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Why do Americans Work so Much More than Europeans?

  • Edward C. Prescott

Americans now work 50 percent more than do the Germans, French, and Italians. This was not the case in the early 1970s when the Western Europeans worked more than Americans. In this paper, I examine the role of taxes in accounting for the differences in labor supply across time and across countries, in particular, the effect of the marginal tax rate on labor income. The population of countries considered is that of the G-7 countries, which are the major advanced industrial countries. The surprising finding is that this marginal tax rate accounts for the predominance of the differences at points in time and the large change in relative labor supply over time with the exception of the Italian labor supply in the early 1970s. This finding has important implications for policy, in particular for making social security programs solvent.

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Paper provided by National Bureau of Economic Research, Inc in its series NBER Working Papers with number 10316.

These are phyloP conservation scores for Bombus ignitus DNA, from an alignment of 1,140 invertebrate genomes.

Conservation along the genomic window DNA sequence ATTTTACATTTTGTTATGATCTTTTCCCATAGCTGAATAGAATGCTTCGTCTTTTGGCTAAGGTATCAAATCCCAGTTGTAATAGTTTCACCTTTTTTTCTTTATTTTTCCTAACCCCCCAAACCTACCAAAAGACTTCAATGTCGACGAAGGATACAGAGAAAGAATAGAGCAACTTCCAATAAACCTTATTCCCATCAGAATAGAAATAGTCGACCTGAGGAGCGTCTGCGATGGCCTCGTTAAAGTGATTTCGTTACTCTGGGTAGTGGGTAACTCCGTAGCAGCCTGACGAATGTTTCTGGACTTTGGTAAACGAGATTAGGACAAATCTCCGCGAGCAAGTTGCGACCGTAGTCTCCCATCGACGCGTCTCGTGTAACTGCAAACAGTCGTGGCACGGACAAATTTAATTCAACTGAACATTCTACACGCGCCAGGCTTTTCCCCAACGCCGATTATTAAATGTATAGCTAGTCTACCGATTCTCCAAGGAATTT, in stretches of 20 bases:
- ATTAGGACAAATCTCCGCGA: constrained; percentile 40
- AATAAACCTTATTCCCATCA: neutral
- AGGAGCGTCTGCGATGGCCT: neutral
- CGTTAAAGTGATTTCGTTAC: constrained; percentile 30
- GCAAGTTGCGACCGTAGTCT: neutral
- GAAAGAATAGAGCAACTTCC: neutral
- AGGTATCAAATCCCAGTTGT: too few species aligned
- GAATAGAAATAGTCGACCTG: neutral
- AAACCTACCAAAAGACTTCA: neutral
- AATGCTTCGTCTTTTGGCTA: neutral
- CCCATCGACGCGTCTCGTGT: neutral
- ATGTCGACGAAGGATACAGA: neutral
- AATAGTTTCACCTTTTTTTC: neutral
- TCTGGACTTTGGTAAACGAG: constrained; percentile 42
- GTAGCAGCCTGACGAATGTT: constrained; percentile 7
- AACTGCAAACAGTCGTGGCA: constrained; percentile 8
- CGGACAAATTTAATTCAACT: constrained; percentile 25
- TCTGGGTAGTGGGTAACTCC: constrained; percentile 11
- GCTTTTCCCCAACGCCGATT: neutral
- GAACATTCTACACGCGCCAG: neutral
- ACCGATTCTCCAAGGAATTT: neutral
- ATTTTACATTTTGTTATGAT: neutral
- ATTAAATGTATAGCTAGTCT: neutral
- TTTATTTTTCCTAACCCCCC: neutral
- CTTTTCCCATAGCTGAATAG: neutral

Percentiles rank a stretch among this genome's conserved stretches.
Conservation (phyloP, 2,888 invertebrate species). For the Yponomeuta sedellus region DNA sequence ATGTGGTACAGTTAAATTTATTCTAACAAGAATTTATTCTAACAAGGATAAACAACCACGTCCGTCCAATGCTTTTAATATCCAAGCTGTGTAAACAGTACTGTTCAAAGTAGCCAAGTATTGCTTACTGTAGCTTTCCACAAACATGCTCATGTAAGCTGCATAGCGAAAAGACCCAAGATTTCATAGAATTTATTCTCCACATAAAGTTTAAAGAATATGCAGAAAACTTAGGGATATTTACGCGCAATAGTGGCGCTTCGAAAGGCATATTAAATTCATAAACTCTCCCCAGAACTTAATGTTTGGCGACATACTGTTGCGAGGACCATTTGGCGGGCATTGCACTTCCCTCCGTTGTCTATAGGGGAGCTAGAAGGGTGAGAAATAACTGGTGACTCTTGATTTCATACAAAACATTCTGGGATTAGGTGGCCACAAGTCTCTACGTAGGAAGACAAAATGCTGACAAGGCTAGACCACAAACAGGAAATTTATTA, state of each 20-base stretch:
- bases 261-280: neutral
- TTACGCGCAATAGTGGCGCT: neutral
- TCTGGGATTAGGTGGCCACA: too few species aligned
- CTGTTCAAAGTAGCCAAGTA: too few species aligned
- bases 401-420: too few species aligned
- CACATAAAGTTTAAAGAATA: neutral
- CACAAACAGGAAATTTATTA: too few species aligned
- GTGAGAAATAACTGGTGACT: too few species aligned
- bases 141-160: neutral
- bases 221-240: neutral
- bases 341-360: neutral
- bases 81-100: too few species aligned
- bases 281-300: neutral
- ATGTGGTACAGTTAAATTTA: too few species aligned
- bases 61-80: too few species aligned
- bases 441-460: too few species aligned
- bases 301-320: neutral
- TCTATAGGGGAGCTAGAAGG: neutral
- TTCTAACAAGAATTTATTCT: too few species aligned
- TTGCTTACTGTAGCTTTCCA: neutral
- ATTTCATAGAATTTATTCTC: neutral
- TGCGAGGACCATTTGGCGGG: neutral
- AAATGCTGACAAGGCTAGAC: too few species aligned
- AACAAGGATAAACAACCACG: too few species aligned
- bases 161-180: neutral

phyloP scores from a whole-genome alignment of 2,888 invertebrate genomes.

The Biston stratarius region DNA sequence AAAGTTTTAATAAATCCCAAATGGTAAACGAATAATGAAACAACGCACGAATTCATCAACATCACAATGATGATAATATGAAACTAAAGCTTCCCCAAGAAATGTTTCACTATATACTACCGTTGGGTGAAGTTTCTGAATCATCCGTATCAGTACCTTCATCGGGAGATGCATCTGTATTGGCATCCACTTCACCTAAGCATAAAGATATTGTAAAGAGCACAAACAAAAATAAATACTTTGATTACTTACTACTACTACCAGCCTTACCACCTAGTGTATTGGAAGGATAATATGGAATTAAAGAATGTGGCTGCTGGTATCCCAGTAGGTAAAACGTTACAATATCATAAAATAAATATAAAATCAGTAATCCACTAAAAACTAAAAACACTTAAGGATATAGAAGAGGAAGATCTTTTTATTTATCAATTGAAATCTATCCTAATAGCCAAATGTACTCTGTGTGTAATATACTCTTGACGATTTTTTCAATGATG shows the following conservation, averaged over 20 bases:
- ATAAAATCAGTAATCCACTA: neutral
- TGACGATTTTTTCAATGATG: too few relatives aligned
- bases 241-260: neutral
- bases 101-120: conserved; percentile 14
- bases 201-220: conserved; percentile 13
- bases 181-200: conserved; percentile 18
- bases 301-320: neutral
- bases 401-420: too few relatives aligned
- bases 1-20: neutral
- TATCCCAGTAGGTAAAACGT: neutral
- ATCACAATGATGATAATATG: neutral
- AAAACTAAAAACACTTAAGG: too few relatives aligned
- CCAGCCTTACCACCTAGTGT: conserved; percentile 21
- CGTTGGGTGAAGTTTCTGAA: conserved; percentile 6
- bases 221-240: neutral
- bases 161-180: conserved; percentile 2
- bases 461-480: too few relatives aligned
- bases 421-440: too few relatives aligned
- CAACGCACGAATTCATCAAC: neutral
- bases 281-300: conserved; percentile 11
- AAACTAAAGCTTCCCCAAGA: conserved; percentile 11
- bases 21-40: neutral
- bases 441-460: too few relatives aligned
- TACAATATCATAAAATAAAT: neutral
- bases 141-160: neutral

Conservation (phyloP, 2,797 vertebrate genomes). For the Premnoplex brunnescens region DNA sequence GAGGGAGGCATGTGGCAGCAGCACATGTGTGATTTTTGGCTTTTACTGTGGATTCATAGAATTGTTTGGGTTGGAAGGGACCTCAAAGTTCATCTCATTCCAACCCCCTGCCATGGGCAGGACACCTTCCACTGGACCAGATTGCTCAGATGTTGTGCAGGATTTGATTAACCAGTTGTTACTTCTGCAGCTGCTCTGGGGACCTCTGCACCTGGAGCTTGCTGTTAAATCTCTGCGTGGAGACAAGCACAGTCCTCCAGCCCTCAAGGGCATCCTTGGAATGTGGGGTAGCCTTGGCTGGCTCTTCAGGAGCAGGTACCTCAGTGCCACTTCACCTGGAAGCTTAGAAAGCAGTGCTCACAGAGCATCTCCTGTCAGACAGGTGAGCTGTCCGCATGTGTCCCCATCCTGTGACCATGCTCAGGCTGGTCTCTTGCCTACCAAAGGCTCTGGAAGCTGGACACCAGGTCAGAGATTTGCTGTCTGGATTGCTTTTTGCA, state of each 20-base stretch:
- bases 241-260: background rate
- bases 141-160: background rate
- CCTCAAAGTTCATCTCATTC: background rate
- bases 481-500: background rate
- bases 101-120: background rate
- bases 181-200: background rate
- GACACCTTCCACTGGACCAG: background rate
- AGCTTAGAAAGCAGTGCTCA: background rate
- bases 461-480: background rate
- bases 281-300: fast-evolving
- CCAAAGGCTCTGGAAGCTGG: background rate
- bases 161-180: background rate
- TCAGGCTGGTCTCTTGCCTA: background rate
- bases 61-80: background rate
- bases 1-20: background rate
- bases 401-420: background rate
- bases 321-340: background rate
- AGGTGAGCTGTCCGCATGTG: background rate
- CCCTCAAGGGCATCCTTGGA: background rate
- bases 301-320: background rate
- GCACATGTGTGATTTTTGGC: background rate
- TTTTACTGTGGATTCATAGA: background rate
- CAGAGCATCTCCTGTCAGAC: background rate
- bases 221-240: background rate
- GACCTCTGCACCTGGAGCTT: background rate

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Date of creation: Feb 2004
Date of revision:
Publication status: published as Prescott, Edward C. "Why Do Americans Work So Much More Than Europeans?," FRB Minneaplis - Quarterly Review, 2004, v28(1,Jul), 2-14.
Handle: RePEc:nbr:nberwo:10316
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  1. Ellen R. McGrattan & Edward C. Prescott, 2000. "Is the stock market overvalued?," Quarterly Review, Federal Reserve Bank of Minneapolis, issue Fall, pages 20-40.
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  17. repec:cup:macdyn:v:7:y:2003:i:5:p:691-710 is not listed on IDEAS
  18. V. V. Chari & Patrick J. Kehoe & Ellen R. McGrattan, 2003. "Accounting for the Great Depression," Quarterly Review, Federal Reserve Bank of Minneapolis, issue Spr, pages 2-8.
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